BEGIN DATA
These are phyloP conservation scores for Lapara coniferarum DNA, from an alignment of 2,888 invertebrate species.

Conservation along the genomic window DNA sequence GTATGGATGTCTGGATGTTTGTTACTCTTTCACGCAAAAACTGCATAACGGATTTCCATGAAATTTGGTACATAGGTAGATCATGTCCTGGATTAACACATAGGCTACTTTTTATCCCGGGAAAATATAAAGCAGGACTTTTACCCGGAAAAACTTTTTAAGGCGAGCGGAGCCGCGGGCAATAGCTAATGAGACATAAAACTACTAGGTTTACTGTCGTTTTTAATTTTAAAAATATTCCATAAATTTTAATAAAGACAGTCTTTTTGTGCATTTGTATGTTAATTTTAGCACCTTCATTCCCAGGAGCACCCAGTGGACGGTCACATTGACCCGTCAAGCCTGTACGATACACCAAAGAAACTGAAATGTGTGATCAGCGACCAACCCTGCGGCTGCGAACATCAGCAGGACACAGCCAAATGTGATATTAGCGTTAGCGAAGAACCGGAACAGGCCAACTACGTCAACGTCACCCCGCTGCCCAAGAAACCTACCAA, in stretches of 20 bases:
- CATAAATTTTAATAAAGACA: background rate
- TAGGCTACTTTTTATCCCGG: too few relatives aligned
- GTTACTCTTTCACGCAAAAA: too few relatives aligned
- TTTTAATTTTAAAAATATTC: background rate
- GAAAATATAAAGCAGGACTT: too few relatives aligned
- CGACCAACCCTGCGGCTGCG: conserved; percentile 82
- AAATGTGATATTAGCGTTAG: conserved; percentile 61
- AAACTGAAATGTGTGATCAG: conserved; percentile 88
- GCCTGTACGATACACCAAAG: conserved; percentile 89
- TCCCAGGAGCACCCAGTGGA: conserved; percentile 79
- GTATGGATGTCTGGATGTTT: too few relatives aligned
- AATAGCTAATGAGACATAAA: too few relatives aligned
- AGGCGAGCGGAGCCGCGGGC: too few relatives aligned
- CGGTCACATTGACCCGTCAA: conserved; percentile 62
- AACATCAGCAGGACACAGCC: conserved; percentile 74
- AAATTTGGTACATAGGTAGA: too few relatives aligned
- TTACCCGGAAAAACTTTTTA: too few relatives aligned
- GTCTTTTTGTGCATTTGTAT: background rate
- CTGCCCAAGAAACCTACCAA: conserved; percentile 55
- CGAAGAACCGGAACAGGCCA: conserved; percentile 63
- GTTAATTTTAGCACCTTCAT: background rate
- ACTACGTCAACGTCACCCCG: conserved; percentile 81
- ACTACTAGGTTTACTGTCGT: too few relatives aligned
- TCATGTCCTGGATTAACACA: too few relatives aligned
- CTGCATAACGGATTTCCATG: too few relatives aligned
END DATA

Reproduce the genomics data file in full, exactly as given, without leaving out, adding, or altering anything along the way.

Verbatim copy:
These are phyloP conservation scores for Lapara coniferarum DNA, from an alignment of 2,888 invertebrate species.

Conservation along the genomic window DNA sequence GTATGGATGTCTGGATGTTTGTTACTCTTTCACGCAAAAACTGCATAACGGATTTCCATGAAATTTGGTACATAGGTAGATCATGTCCTGGATTAACACATAGGCTACTTTTTATCCCGGGAAAATATAAAGCAGGACTTTTACCCGGAAAAACTTTTTAAGGCGAGCGGAGCCGCGGGCAATAGCTAATGAGACATAAAACTACTAGGTTTACTGTCGTTTTTAATTTTAAAAATATTCCATAAATTTTAATAAAGACAGTCTTTTTGTGCATTTGTATGTTAATTTTAGCACCTTCATTCCCAGGAGCACCCAGTGGACGGTCACATTGACCCGTCAAGCCTGTACGATACACCAAAGAAACTGAAATGTGTGATCAGCGACCAACCCTGCGGCTGCGAACATCAGCAGGACACAGCCAAATGTGATATTAGCGTTAGCGAAGAACCGGAACAGGCCAACTACGTCAACGTCACCCCGCTGCCCAAGAAACCTACCAA, in stretches of 20 bases:
- CATAAATTTTAATAAAGACA: background rate
- TAGGCTACTTTTTATCCCGG: too few relatives aligned
- GTTACTCTTTCACGCAAAAA: too few relatives aligned
- TTTTAATTTTAAAAATATTC: background rate
- GAAAATATAAAGCAGGACTT: too few relatives aligned
- CGACCAACCCTGCGGCTGCG: conserved; percentile 82
- AAATGTGATATTAGCGTTAG: conserved; percentile 61
- AAACTGAAATGTGTGATCAG: conserved; percentile 88
- GCCTGTACGATACACCAAAG: conserved; percentile 89
- TCCCAGGAGCACCCAGTGGA: conserved; percentile 79
- GTATGGATGTCTGGATGTTT: too few relatives aligned
- AATAGCTAATGAGACATAAA: too few relatives aligned
- AGGCGAGCGGAGCCGCGGGC: too few relatives aligned
- CGGTCACATTGACCCGTCAA: conserved; percentile 62
- AACATCAGCAGGACACAGCC: conserved; percentile 74
- AAATTTGGTACATAGGTAGA: too few relatives aligned
- TTACCCGGAAAAACTTTTTA: too few relatives aligned
- GTCTTTTTGTGCATTTGTAT: background rate
- CTGCCCAAGAAACCTACCAA: conserved; percentile 55
- CGAAGAACCGGAACAGGCCA: conserved; percentile 63
- GTTAATTTTAGCACCTTCAT: background rate
- ACTACGTCAACGTCACCCCG: conserved; percentile 81
- ACTACTAGGTTTACTGTCGT: too few relatives aligned
- TCATGTCCTGGATTAACACA: too few relatives aligned
- CTGCATAACGGATTTCCATG: too few relatives aligned